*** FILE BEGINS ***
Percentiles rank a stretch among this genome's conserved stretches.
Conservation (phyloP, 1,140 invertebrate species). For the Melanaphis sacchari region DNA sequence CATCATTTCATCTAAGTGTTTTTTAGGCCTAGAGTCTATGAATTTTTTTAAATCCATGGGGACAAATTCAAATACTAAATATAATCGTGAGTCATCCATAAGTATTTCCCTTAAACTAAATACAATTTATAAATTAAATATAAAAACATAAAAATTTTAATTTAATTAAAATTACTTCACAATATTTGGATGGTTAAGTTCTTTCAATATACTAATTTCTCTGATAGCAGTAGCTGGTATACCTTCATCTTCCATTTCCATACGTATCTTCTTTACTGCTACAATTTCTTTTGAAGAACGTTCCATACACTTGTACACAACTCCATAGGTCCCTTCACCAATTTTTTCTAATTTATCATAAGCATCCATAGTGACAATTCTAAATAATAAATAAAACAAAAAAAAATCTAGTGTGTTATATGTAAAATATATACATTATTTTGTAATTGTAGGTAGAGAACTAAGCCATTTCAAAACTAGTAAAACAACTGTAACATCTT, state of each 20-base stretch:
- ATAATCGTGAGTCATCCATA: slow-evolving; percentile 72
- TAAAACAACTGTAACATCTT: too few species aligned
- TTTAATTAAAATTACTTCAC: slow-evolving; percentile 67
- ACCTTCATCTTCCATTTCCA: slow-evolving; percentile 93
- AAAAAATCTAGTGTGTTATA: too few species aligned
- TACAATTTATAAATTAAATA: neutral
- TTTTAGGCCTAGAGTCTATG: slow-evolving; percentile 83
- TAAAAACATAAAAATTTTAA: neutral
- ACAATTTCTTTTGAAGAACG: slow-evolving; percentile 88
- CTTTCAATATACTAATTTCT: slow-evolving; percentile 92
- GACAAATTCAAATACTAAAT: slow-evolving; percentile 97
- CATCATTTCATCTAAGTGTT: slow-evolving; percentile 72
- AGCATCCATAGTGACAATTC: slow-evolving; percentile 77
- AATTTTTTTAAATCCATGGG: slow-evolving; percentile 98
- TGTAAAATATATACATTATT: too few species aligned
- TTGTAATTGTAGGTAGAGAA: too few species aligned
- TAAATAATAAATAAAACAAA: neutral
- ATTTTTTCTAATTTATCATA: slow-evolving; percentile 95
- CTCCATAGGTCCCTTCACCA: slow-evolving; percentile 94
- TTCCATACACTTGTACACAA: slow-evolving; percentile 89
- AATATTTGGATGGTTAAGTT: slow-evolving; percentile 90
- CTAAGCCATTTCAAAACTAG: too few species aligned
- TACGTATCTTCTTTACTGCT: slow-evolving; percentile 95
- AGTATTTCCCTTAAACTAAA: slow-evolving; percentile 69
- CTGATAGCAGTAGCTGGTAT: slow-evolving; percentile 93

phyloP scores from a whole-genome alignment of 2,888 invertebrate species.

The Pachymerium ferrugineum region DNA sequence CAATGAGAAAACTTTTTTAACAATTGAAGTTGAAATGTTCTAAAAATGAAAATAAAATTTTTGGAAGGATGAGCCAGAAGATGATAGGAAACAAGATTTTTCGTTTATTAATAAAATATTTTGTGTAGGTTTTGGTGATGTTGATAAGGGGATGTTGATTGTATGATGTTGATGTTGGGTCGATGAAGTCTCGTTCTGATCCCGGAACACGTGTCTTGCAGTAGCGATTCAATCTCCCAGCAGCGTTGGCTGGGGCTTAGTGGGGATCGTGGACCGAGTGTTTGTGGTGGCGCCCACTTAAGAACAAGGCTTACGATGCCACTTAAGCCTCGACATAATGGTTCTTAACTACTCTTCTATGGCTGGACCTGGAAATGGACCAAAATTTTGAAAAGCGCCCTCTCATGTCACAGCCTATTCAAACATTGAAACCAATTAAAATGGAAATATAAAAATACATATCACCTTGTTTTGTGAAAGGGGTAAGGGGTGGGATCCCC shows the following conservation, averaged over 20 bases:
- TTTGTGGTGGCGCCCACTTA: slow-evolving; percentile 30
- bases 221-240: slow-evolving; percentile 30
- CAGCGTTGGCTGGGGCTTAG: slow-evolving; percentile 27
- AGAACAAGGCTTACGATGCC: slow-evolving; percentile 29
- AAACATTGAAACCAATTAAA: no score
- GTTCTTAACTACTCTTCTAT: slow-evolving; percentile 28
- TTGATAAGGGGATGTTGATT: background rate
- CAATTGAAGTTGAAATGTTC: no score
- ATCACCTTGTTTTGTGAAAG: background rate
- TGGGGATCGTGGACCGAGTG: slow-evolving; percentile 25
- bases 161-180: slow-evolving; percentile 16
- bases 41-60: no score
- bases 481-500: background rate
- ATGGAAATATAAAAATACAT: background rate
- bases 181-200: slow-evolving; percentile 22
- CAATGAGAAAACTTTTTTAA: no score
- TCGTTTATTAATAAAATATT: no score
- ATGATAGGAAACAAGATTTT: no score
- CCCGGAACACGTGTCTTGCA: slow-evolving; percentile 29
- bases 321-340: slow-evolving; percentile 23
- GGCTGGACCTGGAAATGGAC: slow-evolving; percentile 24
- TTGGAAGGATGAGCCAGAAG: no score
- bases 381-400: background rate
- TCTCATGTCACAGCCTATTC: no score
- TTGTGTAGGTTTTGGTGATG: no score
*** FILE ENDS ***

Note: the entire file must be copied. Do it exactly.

Percentiles rank a stretch among this genome's conserved stretches.
Conservation (phyloP, 1,140 invertebrate species). For the Melanaphis sacchari region DNA sequence CATCATTTCATCTAAGTGTTTTTTAGGCCTAGAGTCTATGAATTTTTTTAAATCCATGGGGACAAATTCAAATACTAAATATAATCGTGAGTCATCCATAAGTATTTCCCTTAAACTAAATACAATTTATAAATTAAATATAAAAACATAAAAATTTTAATTTAATTAAAATTACTTCACAATATTTGGATGGTTAAGTTCTTTCAATATACTAATTTCTCTGATAGCAGTAGCTGGTATACCTTCATCTTCCATTTCCATACGTATCTTCTTTACTGCTACAATTTCTTTTGAAGAACGTTCCATACACTTGTACACAACTCCATAGGTCCCTTCACCAATTTTTTCTAATTTATCATAAGCATCCATAGTGACAATTCTAAATAATAAATAAAACAAAAAAAAATCTAGTGTGTTATATGTAAAATATATACATTATTTTGTAATTGTAGGTAGAGAACTAAGCCATTTCAAAACTAGTAAAACAACTGTAACATCTT, state of each 20-base stretch:
- ATAATCGTGAGTCATCCATA: slow-evolving; percentile 72
- TAAAACAACTGTAACATCTT: too few species aligned
- TTTAATTAAAATTACTTCAC: slow-evolving; percentile 67
- ACCTTCATCTTCCATTTCCA: slow-evolving; percentile 93
- AAAAAATCTAGTGTGTTATA: too few species aligned
- TACAATTTATAAATTAAATA: neutral
- TTTTAGGCCTAGAGTCTATG: slow-evolving; percentile 83
- TAAAAACATAAAAATTTTAA: neutral
- ACAATTTCTTTTGAAGAACG: slow-evolving; percentile 88
- CTTTCAATATACTAATTTCT: slow-evolving; percentile 92
- GACAAATTCAAATACTAAAT: slow-evolving; percentile 97
- CATCATTTCATCTAAGTGTT: slow-evolving; percentile 72
- AGCATCCATAGTGACAATTC: slow-evolving; percentile 77
- AATTTTTTTAAATCCATGGG: slow-evolving; percentile 98
- TGTAAAATATATACATTATT: too few species aligned
- TTGTAATTGTAGGTAGAGAA: too few species aligned
- TAAATAATAAATAAAACAAA: neutral
- ATTTTTTCTAATTTATCATA: slow-evolving; percentile 95
- CTCCATAGGTCCCTTCACCA: slow-evolving; percentile 94
- TTCCATACACTTGTACACAA: slow-evolving; percentile 89
- AATATTTGGATGGTTAAGTT: slow-evolving; percentile 90
- CTAAGCCATTTCAAAACTAG: too few species aligned
- TACGTATCTTCTTTACTGCT: slow-evolving; percentile 95
- AGTATTTCCCTTAAACTAAA: slow-evolving; percentile 69
- CTGATAGCAGTAGCTGGTAT: slow-evolving; percentile 93

phyloP scores from a whole-genome alignment of 2,888 invertebrate species.

The Pachymerium ferrugineum region DNA sequence CAATGAGAAAACTTTTTTAACAATTGAAGTTGAAATGTTCTAAAAATGAAAATAAAATTTTTGGAAGGATGAGCCAGAAGATGATAGGAAACAAGATTTTTCGTTTATTAATAAAATATTTTGTGTAGGTTTTGGTGATGTTGATAAGGGGATGTTGATTGTATGATGTTGATGTTGGGTCGATGAAGTCTCGTTCTGATCCCGGAACACGTGTCTTGCAGTAGCGATTCAATCTCCCAGCAGCGTTGGCTGGGGCTTAGTGGGGATCGTGGACCGAGTGTTTGTGGTGGCGCCCACTTAAGAACAAGGCTTACGATGCCACTTAAGCCTCGACATAATGGTTCTTAACTACTCTTCTATGGCTGGACCTGGAAATGGACCAAAATTTTGAAAAGCGCCCTCTCATGTCACAGCCTATTCAAACATTGAAACCAATTAAAATGGAAATATAAAAATACATATCACCTTGTTTTGTGAAAGGGGTAAGGGGTGGGATCCCC shows the following conservation, averaged over 20 bases:
- TTTGTGGTGGCGCCCACTTA: slow-evolving; percentile 30
- bases 221-240: slow-evolving; percentile 30
- CAGCGTTGGCTGGGGCTTAG: slow-evolving; percentile 27
- AGAACAAGGCTTACGATGCC: slow-evolving; percentile 29
- AAACATTGAAACCAATTAAA: no score
- GTTCTTAACTACTCTTCTAT: slow-evolving; percentile 28
- TTGATAAGGGGATGTTGATT: background rate
- CAATTGAAGTTGAAATGTTC: no score
- ATCACCTTGTTTTGTGAAAG: background rate
- TGGGGATCGTGGACCGAGTG: slow-evolving; percentile 25
- bases 161-180: slow-evolving; percentile 16
- bases 41-60: no score
- bases 481-500: background rate
- ATGGAAATATAAAAATACAT: background rate
- bases 181-200: slow-evolving; percentile 22
- CAATGAGAAAACTTTTTTAA: no score
- TCGTTTATTAATAAAATATT: no score
- ATGATAGGAAACAAGATTTT: no score
- CCCGGAACACGTGTCTTGCA: slow-evolving; percentile 29
- bases 321-340: slow-evolving; percentile 23
- GGCTGGACCTGGAAATGGAC: slow-evolving; percentile 24
- TTGGAAGGATGAGCCAGAAG: no score
- bases 381-400: background rate
- TCTCATGTCACAGCCTATTC: no score
- TTGTGTAGGTTTTGGTGATG: no score